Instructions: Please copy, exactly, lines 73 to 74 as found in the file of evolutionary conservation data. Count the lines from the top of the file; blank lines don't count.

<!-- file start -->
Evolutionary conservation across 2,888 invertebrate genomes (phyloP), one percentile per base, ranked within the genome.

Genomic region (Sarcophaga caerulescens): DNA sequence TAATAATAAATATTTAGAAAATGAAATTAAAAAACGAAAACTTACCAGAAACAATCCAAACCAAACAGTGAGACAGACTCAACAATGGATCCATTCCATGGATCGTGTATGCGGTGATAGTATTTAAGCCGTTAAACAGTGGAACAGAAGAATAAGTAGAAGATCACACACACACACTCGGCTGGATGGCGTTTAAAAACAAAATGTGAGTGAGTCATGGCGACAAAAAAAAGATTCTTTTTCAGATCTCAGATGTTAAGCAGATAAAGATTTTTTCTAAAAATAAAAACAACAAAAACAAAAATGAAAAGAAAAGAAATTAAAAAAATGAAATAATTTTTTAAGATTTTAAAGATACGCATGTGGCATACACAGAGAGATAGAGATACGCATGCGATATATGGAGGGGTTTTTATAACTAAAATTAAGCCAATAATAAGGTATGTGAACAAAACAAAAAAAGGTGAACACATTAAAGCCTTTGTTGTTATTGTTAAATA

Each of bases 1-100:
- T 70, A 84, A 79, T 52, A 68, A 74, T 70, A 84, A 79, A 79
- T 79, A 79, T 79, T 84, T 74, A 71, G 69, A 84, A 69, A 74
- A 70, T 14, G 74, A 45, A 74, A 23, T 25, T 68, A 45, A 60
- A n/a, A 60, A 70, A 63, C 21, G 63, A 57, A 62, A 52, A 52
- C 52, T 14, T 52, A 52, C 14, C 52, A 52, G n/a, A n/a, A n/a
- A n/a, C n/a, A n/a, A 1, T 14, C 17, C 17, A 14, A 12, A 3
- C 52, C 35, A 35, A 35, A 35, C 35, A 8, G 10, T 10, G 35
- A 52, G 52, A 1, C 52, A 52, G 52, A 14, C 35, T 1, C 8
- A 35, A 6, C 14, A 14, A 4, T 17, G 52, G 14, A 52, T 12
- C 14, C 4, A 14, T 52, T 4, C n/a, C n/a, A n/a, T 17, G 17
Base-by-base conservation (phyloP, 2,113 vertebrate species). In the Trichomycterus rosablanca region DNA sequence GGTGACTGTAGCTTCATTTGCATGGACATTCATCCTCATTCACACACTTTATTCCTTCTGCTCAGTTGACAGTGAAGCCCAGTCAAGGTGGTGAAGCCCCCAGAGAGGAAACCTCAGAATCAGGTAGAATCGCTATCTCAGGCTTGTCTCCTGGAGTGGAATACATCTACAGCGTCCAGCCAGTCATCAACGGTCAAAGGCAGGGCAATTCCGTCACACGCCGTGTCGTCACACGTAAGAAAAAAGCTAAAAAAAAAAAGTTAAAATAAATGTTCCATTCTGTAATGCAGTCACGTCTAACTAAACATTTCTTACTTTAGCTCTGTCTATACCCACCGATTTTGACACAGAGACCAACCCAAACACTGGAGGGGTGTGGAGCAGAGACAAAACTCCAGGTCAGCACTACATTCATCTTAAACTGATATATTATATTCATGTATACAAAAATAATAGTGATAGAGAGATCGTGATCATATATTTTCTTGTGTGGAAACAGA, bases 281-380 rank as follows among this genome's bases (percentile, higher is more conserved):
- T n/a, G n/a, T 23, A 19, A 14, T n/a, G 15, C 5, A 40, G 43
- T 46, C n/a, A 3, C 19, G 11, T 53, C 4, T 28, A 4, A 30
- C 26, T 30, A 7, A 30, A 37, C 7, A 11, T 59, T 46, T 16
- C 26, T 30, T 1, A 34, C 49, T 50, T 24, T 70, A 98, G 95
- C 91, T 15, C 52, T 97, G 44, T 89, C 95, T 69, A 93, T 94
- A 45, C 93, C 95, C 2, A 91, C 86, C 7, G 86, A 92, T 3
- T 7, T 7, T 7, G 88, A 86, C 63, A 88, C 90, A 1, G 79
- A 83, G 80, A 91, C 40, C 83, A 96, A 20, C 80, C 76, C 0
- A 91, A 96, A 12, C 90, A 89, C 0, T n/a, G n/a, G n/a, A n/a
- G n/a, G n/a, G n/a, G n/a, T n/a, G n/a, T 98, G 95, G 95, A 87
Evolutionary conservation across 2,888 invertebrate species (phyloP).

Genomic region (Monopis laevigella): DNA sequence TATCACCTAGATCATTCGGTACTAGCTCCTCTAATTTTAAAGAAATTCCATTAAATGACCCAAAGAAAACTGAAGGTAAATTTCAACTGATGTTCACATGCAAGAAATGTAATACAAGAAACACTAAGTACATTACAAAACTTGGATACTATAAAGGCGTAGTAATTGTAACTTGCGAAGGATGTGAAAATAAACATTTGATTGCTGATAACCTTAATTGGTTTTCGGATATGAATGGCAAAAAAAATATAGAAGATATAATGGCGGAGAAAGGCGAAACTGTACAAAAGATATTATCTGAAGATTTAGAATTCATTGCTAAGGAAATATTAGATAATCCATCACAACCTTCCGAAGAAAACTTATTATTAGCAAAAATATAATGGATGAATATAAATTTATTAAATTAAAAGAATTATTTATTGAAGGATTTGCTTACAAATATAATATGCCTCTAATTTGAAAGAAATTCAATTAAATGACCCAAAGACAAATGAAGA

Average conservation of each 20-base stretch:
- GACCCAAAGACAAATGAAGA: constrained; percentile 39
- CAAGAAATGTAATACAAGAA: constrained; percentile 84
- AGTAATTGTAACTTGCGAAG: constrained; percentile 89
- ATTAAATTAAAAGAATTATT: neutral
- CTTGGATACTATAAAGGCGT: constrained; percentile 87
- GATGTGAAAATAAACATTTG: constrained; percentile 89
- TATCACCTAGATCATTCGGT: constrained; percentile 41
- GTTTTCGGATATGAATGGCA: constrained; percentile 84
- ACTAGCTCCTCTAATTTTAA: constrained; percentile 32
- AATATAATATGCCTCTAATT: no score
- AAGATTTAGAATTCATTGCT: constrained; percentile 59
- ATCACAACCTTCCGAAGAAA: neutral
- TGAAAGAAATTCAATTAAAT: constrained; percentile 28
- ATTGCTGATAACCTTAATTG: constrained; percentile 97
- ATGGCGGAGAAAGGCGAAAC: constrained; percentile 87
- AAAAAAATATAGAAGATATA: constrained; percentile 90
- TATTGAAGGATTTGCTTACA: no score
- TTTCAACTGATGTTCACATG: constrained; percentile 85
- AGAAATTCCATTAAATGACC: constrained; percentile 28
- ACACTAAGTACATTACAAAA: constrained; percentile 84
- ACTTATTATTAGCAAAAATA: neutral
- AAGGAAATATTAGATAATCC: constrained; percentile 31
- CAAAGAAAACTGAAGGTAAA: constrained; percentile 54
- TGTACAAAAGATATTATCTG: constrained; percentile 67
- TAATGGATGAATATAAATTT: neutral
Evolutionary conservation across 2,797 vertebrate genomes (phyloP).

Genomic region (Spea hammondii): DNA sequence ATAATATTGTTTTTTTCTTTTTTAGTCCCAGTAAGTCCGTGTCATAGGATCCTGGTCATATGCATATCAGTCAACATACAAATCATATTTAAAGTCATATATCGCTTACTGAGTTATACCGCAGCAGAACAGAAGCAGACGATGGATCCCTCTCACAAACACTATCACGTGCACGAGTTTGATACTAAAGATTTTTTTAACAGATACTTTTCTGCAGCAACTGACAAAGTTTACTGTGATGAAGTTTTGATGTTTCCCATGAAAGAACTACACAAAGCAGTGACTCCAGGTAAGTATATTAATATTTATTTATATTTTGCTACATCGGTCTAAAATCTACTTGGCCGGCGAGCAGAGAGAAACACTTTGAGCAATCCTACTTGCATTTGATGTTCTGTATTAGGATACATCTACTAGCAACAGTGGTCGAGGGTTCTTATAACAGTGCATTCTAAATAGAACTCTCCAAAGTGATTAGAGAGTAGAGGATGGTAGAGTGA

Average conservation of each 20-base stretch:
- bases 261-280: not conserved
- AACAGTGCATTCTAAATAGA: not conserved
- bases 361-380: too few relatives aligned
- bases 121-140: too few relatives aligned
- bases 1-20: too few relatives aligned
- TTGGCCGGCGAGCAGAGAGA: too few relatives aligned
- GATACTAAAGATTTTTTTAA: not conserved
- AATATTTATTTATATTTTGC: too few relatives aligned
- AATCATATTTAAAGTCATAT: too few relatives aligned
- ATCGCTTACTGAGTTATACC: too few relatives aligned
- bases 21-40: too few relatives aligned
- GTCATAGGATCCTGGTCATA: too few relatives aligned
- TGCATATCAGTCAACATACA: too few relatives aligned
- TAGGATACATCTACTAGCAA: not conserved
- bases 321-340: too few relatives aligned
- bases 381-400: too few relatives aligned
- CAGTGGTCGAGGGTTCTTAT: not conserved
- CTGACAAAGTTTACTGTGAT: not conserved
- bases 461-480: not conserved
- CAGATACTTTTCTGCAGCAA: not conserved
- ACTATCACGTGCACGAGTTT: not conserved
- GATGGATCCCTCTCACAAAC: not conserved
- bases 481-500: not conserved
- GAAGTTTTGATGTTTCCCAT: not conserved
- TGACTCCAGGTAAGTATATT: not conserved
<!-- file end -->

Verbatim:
- CTGACAAAGTTTACTGTGAT: not conserved
- bases 461-480: not conserved